Amazon River Dolphin (Inia geoffrensis)

Amazon River Dolphin - Photo by Frank Wouters

Anatomy: 

The Amazon River dolphin averages about 6.5 feet in length. They come in all shades of pink, from a dull gray-pink, to rosy colored pink, to a bright pink like that of the flamingo. This color variation is due to the clarity of the water in which the dolphin lives; the darker the water, the pinker the dolphin will be. The sun's rays cause the dolphins to lose their pink pigmentation. Murky water helps to protect the dolphin's bright hue. These animals are also known to flush to a bright pink when excited. There are several anatomical differences between the Amazon River dolphin and other types of dolphins. For one, Amazon River dolphins are able to turn their necks from side to side while most species of dolphin cannot. This trait coupled with their ability to paddle forward with one flipper while paddling backward with the other helps them maneuver when the river floods. These dolphins will actually swim up over the flooded land and their flexibility helps them to navigate around trees. Additional characteristics that set these dolphins apart from other species are molar-like teeth that allow them to chew their prey and bristle-like hairs at the ends of their snouts that help them search for food on the muddy river bottoms.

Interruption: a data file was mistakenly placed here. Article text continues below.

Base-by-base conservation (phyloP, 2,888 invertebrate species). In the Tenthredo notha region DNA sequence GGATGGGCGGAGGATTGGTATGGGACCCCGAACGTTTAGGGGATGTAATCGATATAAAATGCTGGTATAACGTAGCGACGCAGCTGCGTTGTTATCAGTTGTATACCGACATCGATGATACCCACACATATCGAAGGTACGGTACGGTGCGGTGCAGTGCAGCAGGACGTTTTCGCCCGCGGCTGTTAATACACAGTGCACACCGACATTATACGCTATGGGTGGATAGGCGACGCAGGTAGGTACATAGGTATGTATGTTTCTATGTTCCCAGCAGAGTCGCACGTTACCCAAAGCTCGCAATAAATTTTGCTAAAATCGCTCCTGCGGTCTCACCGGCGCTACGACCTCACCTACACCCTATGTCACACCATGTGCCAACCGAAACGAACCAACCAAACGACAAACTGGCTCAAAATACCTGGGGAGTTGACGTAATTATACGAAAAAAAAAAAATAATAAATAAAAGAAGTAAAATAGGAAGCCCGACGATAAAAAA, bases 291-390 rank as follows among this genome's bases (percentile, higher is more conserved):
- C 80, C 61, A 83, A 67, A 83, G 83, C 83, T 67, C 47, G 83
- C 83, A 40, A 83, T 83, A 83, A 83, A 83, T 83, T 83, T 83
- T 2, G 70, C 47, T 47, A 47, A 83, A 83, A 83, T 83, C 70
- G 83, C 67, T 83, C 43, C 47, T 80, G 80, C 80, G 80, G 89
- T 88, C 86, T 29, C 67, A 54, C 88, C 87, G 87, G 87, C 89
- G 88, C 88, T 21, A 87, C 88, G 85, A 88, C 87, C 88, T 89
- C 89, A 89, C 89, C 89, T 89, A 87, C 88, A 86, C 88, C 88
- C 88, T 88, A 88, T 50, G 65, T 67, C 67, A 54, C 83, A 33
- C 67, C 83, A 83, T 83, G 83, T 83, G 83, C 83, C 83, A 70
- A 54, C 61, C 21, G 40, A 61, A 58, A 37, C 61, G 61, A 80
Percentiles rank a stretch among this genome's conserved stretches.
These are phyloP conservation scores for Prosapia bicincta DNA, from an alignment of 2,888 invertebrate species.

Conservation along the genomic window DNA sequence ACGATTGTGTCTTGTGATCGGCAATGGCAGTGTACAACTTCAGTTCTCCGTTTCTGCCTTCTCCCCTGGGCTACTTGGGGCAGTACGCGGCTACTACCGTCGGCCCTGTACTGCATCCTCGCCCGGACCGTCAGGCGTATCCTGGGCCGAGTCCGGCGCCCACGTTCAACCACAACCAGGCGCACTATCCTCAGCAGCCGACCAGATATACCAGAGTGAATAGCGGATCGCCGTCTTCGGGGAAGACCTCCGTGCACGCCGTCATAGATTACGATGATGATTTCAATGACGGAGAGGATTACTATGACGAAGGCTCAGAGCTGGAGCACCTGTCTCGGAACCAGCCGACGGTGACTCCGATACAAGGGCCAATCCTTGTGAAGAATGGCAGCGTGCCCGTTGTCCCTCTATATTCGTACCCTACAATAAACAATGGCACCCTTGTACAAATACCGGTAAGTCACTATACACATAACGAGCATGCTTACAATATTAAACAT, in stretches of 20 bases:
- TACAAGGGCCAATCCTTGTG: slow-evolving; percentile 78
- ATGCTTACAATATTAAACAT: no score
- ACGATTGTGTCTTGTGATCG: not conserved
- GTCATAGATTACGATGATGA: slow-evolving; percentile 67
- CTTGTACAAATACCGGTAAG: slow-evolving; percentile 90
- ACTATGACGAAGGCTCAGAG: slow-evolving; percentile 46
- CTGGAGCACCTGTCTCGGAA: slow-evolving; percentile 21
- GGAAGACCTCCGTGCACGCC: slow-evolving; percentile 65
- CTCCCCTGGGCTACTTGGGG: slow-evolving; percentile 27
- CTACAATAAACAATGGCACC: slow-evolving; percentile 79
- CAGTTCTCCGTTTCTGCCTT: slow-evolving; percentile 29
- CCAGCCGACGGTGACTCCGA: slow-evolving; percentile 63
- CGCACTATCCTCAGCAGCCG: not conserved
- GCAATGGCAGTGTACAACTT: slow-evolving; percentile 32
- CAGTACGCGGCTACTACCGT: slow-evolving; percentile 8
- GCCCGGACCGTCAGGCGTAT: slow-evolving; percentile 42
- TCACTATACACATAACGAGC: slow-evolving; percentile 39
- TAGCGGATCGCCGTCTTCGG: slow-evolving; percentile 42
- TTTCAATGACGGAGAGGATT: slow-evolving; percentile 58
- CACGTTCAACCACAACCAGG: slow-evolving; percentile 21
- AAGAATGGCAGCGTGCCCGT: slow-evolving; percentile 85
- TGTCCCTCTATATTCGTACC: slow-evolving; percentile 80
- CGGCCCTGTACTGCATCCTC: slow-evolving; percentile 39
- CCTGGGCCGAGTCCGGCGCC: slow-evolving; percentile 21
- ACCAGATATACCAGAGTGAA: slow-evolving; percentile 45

Habitat: 

The Amazon River dolphin can be found in the Amazon River system as well as the Orinoco River system. These river systems flow throughout South America, specifically in the countries of Brazil, Bolivia, Ecuador, Venezuela, Colombia, Guyana and Peru.

Diet: 

Amazon River dolphins feast on over 50 types of fish as well as crustaceans found on the river bottom and the occasional turtle.

Threats: 

Human activity is the main threat to the Amazon River dolphin. Although these dolphins have long been respected and unharmed because of the local belief that they have magical powers, these beliefs are changing. Some humans see them as competition and kill them so they will not have to share the river’s fish. The dolphins often become tangled in the nets of fishermen and die. Additionally, the building of hydroelectric dams in South American rivers, pollution, the loss of habitat and decrease in food sources, all threaten this unique species of dolphin.

  • Jukofsky, Diane. Encyclopedia of Rainforests. Connecticut: Oryx Press, 2002.
  • University of Michigan Museum of Zoology: www.animaldiversity.org
  • Photo by Frank Wouters

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